And the notion of practice is, I don’t think we forget so much, but as we deepen and go deeper into things, you’ll find that when you meditate, you start taking on things that you wouldn’t take on before, and you would duck. And that’ll get you really screwed up, because you’ll think, “I don’t know how to do this”—and you’re right. And so in other words, the koans will allow you to go into territory that’s alien and where you feel incompetent, and that can be a beautiful thing—because you realize that you get the unlooked-for help. And emptiness appears, and the light of emptiness appears, and you stop taking it all so seriously, and it’s all right. So you’re less afraid, and then you can accompany beings in areas that you might not have been able to. You’re not afraid of death. Not because you’re brave, but because you just notice that it’s got a light in it—because everybody’s got a light in them. Dying people have a light too, they’re not less “Buddha.” So you’re not all, “Oh, I can’t deal with this.” And you’re not thinking, “Well, it’s all right for them to die, but I’m not going to do that,” because you realize you’re part of it all. Nobody dies in a sense, nobody’s ever born, nobody dies.
So, I don’t know. I mean, I had planned to give a more coherent talk than this, but I haven’t, so here we are. So what do you think? How are you doing? Practice. The notion of practice, as something you embody, and you walk through, and you are—rather than something you add, like something added to gasoline.
Student: Over the years, meditation has become different—and you know I’m not [inaudible] with that. So what is the place then, for sitting meditation versus enlightened meditation?
John: Well, did you hear the question? “Where’s the place for sitting meditation versus…” Essentially the koan, “What is not meditation?” It’s like the Medicine koan, “Bring me something that is not medicine.” I think I just like to sit sometimes. I just do, and sometimes I think it’s sort of sweet. My mind gets kind of ragged, because I’ve been taking on a lot or something, or my heart gets ragged might be a better way to put it. And I like to just “be”—and sitting does that for me. And really, I can just be while I’m talking on the telephone, and doing stuff and running around— but it’s sort of nice to just be by just being, and sitting, for me, is that, I suppose. Sitting is showing up for my life really. I can show up for my life in all these other ways, and I get a bit thin sometimes. I mean, I think everybody does, but maybe not… And if I can’t just be, because I’ve set my life up with my schedule and I’m on a plane all the time or something, it’s all right—and I’ll find the resources, the emptiness inside that—but it’s a bit—the cortisol levels are higher and things. And I think that’s a unique question that everybody takes on. I can tell if I’m forming an opinion about my meditation, “I’m wrong.” So then it’s just a matter of, “Oh!” An opinion might be, “I’m impatient now because I didn’t meditate long enough this morning.” That can’t be true! But it might still be good for me to meditate longer the next morning, and so…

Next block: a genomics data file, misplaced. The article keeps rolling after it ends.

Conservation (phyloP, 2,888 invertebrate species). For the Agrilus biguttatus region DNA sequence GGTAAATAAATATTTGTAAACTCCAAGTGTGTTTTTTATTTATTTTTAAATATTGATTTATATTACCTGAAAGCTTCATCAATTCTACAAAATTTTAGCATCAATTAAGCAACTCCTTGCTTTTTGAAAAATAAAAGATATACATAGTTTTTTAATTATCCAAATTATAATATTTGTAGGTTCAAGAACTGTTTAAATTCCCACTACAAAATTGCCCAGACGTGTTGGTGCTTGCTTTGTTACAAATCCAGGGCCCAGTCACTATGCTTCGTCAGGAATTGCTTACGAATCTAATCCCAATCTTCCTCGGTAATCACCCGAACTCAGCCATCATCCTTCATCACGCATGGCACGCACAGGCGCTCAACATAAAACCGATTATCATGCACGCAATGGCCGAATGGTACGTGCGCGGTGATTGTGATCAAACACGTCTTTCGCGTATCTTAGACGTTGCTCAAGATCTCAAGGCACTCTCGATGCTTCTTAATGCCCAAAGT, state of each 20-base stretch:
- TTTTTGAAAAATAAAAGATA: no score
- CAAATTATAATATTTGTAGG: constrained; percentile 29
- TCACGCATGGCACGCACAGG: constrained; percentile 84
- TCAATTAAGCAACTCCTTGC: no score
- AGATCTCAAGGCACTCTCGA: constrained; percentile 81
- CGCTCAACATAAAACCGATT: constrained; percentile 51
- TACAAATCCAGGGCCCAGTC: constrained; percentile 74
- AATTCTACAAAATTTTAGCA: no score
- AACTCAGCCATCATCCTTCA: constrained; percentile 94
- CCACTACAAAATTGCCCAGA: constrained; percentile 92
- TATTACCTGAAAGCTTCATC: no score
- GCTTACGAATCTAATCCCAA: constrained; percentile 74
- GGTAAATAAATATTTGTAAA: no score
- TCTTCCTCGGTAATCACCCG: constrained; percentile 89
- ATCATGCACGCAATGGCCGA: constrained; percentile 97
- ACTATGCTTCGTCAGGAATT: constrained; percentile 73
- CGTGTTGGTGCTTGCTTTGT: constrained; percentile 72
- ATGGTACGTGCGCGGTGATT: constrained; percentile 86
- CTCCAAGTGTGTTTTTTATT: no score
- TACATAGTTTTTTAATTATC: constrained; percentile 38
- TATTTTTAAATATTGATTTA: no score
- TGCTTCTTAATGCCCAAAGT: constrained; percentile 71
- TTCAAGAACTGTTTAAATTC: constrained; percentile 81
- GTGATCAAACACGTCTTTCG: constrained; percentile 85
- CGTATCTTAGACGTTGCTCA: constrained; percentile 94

Student: A phrase that stuck with me was, “practice is perfect.”
John: Well, in the realm where all the concepts fall away, everything is. With practice, I tend to like to emphasize the not-knowing and the defective nature of it actually—because it’s encouraging. I kind of like it when I—I like to do some things that I clearly don’t know how to do, and expertise and practice feels a bit fatal. I don’t think that’s the point you’re making. I think the point you’re making, it’s like that shining light that we trust that’s inside us.
Student: As opposed to “practice makes perfect.” There’s this incremental notion somehow.
John: Yeah, exactly. It’s already perfect or we’re doomed! But the light is already here, or you can’t get there from here. So, how are we doing with all this? A lot of words, eh?
Student: I liked the dance we did, or the movement we did. And I think that’s something that I really like about what I would call practice, is when we were doing this slow one that we were speeding up—and it wasn’t “something.” And you were speaking and talking about the threads, and “this thread and this thread and this thread.” And I mentioned to some friends that—oh, I’m going to start crying here—and it was unexpected! And seeing everyone moving around, that to me, is like, “Oh, yeah.” That to me, is what I would call practice—unexpected. It’s not really me doing it, I’m just like—I don’t even know. It’s like this vast movement, and everyone’s moving and yet connected. Unexpected. Like you said, unexpected.